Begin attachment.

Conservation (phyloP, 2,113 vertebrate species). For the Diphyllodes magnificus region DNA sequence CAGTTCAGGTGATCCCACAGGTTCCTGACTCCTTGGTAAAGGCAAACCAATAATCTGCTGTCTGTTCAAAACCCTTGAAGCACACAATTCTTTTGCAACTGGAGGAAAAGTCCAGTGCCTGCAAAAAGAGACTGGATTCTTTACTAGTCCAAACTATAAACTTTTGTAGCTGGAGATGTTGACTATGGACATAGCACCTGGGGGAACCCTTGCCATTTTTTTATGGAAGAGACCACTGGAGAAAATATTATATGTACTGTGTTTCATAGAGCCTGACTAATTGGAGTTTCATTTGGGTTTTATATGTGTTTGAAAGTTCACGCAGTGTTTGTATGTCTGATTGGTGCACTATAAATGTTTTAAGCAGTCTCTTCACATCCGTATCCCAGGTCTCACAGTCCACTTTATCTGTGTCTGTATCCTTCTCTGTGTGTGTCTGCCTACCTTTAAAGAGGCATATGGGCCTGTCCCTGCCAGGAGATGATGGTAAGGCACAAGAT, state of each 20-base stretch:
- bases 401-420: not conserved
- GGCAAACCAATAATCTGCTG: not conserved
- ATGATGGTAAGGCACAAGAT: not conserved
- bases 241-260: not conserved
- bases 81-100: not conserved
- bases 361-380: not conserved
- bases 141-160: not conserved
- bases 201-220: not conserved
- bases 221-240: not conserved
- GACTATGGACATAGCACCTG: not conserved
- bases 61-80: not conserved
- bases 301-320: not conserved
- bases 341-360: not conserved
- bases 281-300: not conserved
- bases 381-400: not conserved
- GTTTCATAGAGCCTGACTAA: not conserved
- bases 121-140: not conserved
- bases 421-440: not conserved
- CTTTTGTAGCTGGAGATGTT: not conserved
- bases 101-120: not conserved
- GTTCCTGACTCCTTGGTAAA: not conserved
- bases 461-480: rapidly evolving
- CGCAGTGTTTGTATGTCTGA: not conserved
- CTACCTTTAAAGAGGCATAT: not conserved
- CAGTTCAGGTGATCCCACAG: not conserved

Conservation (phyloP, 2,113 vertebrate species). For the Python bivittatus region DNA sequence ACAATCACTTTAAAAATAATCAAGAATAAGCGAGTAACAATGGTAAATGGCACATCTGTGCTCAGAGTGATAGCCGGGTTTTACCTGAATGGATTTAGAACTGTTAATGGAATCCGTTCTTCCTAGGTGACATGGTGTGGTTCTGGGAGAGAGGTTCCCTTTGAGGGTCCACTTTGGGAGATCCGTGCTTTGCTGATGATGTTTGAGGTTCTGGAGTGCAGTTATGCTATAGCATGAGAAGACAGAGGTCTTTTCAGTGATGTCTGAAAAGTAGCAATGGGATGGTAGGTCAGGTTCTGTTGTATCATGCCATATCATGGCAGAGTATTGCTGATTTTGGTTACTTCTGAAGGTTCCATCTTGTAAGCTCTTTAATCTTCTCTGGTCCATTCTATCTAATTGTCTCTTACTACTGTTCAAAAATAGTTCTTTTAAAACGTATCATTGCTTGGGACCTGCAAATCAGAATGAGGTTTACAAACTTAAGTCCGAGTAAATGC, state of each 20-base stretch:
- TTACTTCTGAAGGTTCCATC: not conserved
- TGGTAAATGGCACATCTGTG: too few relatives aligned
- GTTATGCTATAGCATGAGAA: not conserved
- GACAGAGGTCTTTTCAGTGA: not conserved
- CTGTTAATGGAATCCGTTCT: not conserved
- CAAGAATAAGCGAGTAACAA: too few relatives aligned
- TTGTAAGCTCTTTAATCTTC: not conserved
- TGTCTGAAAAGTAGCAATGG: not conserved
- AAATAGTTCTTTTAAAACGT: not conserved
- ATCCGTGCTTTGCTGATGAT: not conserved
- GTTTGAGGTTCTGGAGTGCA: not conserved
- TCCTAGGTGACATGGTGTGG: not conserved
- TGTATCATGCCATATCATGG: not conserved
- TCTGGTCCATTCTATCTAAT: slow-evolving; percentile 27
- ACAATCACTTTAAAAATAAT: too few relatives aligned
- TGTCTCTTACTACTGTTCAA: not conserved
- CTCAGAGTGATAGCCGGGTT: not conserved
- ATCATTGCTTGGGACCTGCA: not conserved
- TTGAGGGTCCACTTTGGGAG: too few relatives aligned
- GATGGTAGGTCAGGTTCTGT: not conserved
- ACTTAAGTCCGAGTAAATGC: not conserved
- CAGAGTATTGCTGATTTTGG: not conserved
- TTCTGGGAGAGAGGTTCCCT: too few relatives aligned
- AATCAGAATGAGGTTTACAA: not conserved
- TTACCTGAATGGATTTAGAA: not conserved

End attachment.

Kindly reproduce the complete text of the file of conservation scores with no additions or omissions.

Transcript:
Conservation (phyloP, 2,113 vertebrate species). For the Diphyllodes magnificus region DNA sequence CAGTTCAGGTGATCCCACAGGTTCCTGACTCCTTGGTAAAGGCAAACCAATAATCTGCTGTCTGTTCAAAACCCTTGAAGCACACAATTCTTTTGCAACTGGAGGAAAAGTCCAGTGCCTGCAAAAAGAGACTGGATTCTTTACTAGTCCAAACTATAAACTTTTGTAGCTGGAGATGTTGACTATGGACATAGCACCTGGGGGAACCCTTGCCATTTTTTTATGGAAGAGACCACTGGAGAAAATATTATATGTACTGTGTTTCATAGAGCCTGACTAATTGGAGTTTCATTTGGGTTTTATATGTGTTTGAAAGTTCACGCAGTGTTTGTATGTCTGATTGGTGCACTATAAATGTTTTAAGCAGTCTCTTCACATCCGTATCCCAGGTCTCACAGTCCACTTTATCTGTGTCTGTATCCTTCTCTGTGTGTGTCTGCCTACCTTTAAAGAGGCATATGGGCCTGTCCCTGCCAGGAGATGATGGTAAGGCACAAGAT, state of each 20-base stretch:
- bases 401-420: not conserved
- GGCAAACCAATAATCTGCTG: not conserved
- ATGATGGTAAGGCACAAGAT: not conserved
- bases 241-260: not conserved
- bases 81-100: not conserved
- bases 361-380: not conserved
- bases 141-160: not conserved
- bases 201-220: not conserved
- bases 221-240: not conserved
- GACTATGGACATAGCACCTG: not conserved
- bases 61-80: not conserved
- bases 301-320: not conserved
- bases 341-360: not conserved
- bases 281-300: not conserved
- bases 381-400: not conserved
- GTTTCATAGAGCCTGACTAA: not conserved
- bases 121-140: not conserved
- bases 421-440: not conserved
- CTTTTGTAGCTGGAGATGTT: not conserved
- bases 101-120: not conserved
- GTTCCTGACTCCTTGGTAAA: not conserved
- bases 461-480: rapidly evolving
- CGCAGTGTTTGTATGTCTGA: not conserved
- CTACCTTTAAAGAGGCATAT: not conserved
- CAGTTCAGGTGATCCCACAG: not conserved

Conservation (phyloP, 2,113 vertebrate species). For the Python bivittatus region DNA sequence ACAATCACTTTAAAAATAATCAAGAATAAGCGAGTAACAATGGTAAATGGCACATCTGTGCTCAGAGTGATAGCCGGGTTTTACCTGAATGGATTTAGAACTGTTAATGGAATCCGTTCTTCCTAGGTGACATGGTGTGGTTCTGGGAGAGAGGTTCCCTTTGAGGGTCCACTTTGGGAGATCCGTGCTTTGCTGATGATGTTTGAGGTTCTGGAGTGCAGTTATGCTATAGCATGAGAAGACAGAGGTCTTTTCAGTGATGTCTGAAAAGTAGCAATGGGATGGTAGGTCAGGTTCTGTTGTATCATGCCATATCATGGCAGAGTATTGCTGATTTTGGTTACTTCTGAAGGTTCCATCTTGTAAGCTCTTTAATCTTCTCTGGTCCATTCTATCTAATTGTCTCTTACTACTGTTCAAAAATAGTTCTTTTAAAACGTATCATTGCTTGGGACCTGCAAATCAGAATGAGGTTTACAAACTTAAGTCCGAGTAAATGC, state of each 20-base stretch:
- TTACTTCTGAAGGTTCCATC: not conserved
- TGGTAAATGGCACATCTGTG: too few relatives aligned
- GTTATGCTATAGCATGAGAA: not conserved
- GACAGAGGTCTTTTCAGTGA: not conserved
- CTGTTAATGGAATCCGTTCT: not conserved
- CAAGAATAAGCGAGTAACAA: too few relatives aligned
- TTGTAAGCTCTTTAATCTTC: not conserved
- TGTCTGAAAAGTAGCAATGG: not conserved
- AAATAGTTCTTTTAAAACGT: not conserved
- ATCCGTGCTTTGCTGATGAT: not conserved
- GTTTGAGGTTCTGGAGTGCA: not conserved
- TCCTAGGTGACATGGTGTGG: not conserved
- TGTATCATGCCATATCATGG: not conserved
- TCTGGTCCATTCTATCTAAT: slow-evolving; percentile 27
- ACAATCACTTTAAAAATAAT: too few relatives aligned
- TGTCTCTTACTACTGTTCAA: not conserved
- CTCAGAGTGATAGCCGGGTT: not conserved
- ATCATTGCTTGGGACCTGCA: not conserved
- TTGAGGGTCCACTTTGGGAG: too few relatives aligned
- GATGGTAGGTCAGGTTCTGT: not conserved
- ACTTAAGTCCGAGTAAATGC: not conserved
- CAGAGTATTGCTGATTTTGG: not conserved
- TTCTGGGAGAGAGGTTCCCT: too few relatives aligned
- AATCAGAATGAGGTTTACAA: not conserved
- TTACCTGAATGGATTTAGAA: not conserved